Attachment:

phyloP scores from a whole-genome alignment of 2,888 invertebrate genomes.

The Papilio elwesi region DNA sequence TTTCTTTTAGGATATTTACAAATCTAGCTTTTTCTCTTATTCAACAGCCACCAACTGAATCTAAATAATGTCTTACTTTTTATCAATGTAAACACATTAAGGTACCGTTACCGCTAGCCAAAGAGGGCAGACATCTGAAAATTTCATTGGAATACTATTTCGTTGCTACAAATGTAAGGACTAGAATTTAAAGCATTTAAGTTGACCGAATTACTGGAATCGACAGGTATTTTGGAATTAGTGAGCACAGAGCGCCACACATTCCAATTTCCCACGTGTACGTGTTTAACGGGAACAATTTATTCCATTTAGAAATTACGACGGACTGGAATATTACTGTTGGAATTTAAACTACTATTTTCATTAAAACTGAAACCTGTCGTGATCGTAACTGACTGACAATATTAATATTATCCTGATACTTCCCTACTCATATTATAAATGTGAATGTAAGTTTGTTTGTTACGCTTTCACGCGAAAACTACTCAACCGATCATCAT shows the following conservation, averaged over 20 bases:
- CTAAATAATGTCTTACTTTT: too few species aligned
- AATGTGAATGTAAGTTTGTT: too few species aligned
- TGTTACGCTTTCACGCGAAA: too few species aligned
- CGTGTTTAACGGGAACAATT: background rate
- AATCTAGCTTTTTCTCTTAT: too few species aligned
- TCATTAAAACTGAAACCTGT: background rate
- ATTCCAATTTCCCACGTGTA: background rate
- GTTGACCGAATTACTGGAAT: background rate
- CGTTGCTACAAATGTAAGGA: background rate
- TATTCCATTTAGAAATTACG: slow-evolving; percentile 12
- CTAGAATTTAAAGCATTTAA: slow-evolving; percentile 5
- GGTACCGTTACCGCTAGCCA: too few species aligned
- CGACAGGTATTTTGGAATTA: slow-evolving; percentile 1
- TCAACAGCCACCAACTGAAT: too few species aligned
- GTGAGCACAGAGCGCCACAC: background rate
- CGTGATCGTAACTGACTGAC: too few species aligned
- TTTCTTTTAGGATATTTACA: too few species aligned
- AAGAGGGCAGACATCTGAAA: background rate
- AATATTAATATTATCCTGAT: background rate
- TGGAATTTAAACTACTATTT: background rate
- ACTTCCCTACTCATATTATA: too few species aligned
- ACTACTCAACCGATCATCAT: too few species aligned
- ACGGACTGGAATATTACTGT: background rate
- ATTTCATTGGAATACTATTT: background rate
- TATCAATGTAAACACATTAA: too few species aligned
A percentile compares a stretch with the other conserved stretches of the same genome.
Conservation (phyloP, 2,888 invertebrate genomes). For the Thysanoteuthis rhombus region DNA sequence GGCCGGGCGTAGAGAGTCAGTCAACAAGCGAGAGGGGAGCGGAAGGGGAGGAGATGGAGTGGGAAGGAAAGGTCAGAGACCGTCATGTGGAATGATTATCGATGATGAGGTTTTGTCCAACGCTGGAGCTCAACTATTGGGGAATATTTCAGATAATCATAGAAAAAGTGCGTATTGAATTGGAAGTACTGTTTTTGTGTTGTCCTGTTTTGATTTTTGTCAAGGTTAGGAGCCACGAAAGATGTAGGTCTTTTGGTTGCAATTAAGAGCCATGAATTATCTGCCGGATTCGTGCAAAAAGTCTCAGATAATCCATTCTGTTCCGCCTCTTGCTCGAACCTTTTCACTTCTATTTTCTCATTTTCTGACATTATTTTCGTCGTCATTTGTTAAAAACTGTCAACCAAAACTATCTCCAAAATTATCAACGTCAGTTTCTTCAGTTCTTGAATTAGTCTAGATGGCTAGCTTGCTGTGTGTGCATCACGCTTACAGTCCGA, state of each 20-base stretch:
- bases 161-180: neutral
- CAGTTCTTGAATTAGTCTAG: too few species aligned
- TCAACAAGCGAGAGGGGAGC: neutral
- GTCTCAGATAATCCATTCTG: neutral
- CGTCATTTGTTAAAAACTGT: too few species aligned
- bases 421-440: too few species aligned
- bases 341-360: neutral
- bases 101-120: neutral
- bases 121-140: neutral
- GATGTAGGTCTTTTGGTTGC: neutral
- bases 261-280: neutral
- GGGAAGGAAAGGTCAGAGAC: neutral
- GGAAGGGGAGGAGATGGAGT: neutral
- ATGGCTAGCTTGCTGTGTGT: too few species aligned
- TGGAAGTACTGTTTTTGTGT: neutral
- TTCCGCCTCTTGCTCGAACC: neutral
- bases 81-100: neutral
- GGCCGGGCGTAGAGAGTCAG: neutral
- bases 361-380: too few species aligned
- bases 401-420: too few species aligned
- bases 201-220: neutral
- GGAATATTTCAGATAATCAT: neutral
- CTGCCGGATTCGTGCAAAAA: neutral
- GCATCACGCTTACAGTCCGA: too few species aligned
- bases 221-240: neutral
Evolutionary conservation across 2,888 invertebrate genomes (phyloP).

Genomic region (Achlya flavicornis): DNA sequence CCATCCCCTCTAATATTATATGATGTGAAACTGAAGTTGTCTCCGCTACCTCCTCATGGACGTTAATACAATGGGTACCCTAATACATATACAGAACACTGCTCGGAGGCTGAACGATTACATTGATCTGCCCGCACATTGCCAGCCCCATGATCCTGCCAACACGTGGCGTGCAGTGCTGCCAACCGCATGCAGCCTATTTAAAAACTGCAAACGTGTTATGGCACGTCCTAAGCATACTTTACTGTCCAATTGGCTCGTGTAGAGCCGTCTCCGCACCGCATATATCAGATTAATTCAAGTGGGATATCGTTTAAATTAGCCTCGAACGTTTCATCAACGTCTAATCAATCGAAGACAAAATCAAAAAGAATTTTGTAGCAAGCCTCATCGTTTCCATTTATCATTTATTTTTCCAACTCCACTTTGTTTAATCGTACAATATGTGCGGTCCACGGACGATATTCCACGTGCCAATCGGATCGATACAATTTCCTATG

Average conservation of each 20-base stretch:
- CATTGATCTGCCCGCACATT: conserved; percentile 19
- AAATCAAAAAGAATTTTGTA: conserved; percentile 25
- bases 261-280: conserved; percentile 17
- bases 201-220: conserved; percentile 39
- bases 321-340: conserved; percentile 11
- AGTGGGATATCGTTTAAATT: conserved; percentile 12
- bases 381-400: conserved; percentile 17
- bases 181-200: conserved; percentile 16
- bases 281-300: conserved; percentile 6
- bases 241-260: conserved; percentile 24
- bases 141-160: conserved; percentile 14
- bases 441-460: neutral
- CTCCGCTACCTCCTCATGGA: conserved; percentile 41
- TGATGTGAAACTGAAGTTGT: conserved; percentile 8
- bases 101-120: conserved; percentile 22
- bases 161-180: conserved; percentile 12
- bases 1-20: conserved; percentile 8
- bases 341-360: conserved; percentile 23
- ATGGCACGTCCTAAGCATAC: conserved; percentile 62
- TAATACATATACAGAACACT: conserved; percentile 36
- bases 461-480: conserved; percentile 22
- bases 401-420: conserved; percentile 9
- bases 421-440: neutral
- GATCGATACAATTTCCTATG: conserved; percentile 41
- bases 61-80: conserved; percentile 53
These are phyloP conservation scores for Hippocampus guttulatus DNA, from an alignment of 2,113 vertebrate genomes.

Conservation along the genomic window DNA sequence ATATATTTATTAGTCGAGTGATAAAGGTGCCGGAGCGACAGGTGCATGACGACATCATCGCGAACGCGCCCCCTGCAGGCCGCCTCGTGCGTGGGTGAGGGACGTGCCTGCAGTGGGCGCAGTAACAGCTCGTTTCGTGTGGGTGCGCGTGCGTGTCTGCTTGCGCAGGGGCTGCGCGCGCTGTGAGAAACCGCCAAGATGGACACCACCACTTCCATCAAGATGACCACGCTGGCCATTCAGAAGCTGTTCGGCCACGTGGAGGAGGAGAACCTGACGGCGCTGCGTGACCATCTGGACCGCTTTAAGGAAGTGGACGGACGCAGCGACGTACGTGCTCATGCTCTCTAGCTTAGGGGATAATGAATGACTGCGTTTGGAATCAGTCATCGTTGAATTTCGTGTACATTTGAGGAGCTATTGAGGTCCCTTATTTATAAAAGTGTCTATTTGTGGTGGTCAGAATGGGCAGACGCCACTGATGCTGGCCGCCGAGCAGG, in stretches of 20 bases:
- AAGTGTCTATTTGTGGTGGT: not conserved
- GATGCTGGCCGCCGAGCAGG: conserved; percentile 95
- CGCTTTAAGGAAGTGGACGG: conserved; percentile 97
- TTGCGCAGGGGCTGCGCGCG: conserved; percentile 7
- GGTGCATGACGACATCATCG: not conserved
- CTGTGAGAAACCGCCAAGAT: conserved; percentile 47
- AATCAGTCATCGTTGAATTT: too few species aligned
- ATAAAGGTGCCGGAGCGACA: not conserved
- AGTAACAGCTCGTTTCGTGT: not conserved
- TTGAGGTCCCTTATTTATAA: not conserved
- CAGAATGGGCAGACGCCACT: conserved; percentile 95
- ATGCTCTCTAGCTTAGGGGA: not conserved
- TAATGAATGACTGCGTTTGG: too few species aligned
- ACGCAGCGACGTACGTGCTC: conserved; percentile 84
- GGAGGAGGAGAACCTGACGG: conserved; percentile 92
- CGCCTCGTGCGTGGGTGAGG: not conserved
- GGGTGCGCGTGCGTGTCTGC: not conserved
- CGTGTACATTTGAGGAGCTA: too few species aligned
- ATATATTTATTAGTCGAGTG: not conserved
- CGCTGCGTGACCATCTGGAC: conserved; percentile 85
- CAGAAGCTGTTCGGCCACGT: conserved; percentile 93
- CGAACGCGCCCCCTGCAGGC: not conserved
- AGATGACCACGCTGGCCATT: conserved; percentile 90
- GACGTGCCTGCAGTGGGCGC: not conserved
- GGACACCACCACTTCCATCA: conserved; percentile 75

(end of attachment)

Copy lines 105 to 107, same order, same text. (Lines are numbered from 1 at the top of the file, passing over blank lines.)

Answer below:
- CAGAAGCTGTTCGGCCACGT: conserved; percentile 93
- CGAACGCGCCCCCTGCAGGC: not conserved
- AGATGACCACGCTGGCCATT: conserved; percentile 90